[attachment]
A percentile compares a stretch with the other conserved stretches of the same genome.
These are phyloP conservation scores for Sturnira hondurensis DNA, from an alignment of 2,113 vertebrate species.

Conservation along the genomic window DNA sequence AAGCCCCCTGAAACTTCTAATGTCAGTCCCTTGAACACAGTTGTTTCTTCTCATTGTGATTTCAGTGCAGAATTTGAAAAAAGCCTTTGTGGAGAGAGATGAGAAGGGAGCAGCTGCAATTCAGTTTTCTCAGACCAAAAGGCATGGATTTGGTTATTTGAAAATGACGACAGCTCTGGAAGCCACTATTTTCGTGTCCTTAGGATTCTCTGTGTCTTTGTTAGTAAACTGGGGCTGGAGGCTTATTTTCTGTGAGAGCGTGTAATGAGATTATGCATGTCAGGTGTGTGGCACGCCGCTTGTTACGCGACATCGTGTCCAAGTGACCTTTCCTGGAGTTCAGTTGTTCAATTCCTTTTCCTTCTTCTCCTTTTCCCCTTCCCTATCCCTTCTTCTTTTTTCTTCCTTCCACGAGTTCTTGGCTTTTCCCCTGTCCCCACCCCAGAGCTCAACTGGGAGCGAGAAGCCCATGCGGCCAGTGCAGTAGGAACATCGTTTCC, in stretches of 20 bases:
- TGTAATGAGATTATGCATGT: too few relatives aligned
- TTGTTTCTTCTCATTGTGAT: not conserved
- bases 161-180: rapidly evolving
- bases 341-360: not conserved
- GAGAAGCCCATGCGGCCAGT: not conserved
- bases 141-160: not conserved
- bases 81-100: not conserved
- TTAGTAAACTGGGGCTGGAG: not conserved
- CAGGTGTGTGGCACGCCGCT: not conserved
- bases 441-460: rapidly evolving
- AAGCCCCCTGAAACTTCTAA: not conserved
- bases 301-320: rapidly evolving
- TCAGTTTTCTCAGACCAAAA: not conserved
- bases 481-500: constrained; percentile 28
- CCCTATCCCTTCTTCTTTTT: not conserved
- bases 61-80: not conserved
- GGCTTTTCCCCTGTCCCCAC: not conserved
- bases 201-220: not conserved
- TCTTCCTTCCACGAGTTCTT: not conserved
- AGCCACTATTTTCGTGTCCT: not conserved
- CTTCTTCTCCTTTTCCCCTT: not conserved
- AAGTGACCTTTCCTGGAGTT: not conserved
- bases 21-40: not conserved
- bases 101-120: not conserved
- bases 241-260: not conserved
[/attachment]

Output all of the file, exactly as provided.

A percentile compares a stretch with the other conserved stretches of the same genome.
These are phyloP conservation scores for Sturnira hondurensis DNA, from an alignment of 2,113 vertebrate species.

Conservation along the genomic window DNA sequence AAGCCCCCTGAAACTTCTAATGTCAGTCCCTTGAACACAGTTGTTTCTTCTCATTGTGATTTCAGTGCAGAATTTGAAAAAAGCCTTTGTGGAGAGAGATGAGAAGGGAGCAGCTGCAATTCAGTTTTCTCAGACCAAAAGGCATGGATTTGGTTATTTGAAAATGACGACAGCTCTGGAAGCCACTATTTTCGTGTCCTTAGGATTCTCTGTGTCTTTGTTAGTAAACTGGGGCTGGAGGCTTATTTTCTGTGAGAGCGTGTAATGAGATTATGCATGTCAGGTGTGTGGCACGCCGCTTGTTACGCGACATCGTGTCCAAGTGACCTTTCCTGGAGTTCAGTTGTTCAATTCCTTTTCCTTCTTCTCCTTTTCCCCTTCCCTATCCCTTCTTCTTTTTTCTTCCTTCCACGAGTTCTTGGCTTTTCCCCTGTCCCCACCCCAGAGCTCAACTGGGAGCGAGAAGCCCATGCGGCCAGTGCAGTAGGAACATCGTTTCC, in stretches of 20 bases:
- TGTAATGAGATTATGCATGT: too few relatives aligned
- TTGTTTCTTCTCATTGTGAT: not conserved
- bases 161-180: rapidly evolving
- bases 341-360: not conserved
- GAGAAGCCCATGCGGCCAGT: not conserved
- bases 141-160: not conserved
- bases 81-100: not conserved
- TTAGTAAACTGGGGCTGGAG: not conserved
- CAGGTGTGTGGCACGCCGCT: not conserved
- bases 441-460: rapidly evolving
- AAGCCCCCTGAAACTTCTAA: not conserved
- bases 301-320: rapidly evolving
- TCAGTTTTCTCAGACCAAAA: not conserved
- bases 481-500: constrained; percentile 28
- CCCTATCCCTTCTTCTTTTT: not conserved
- bases 61-80: not conserved
- GGCTTTTCCCCTGTCCCCAC: not conserved
- bases 201-220: not conserved
- TCTTCCTTCCACGAGTTCTT: not conserved
- AGCCACTATTTTCGTGTCCT: not conserved
- CTTCTTCTCCTTTTCCCCTT: not conserved
- AAGTGACCTTTCCTGGAGTT: not conserved
- bases 21-40: not conserved
- bases 101-120: not conserved
- bases 241-260: not conserved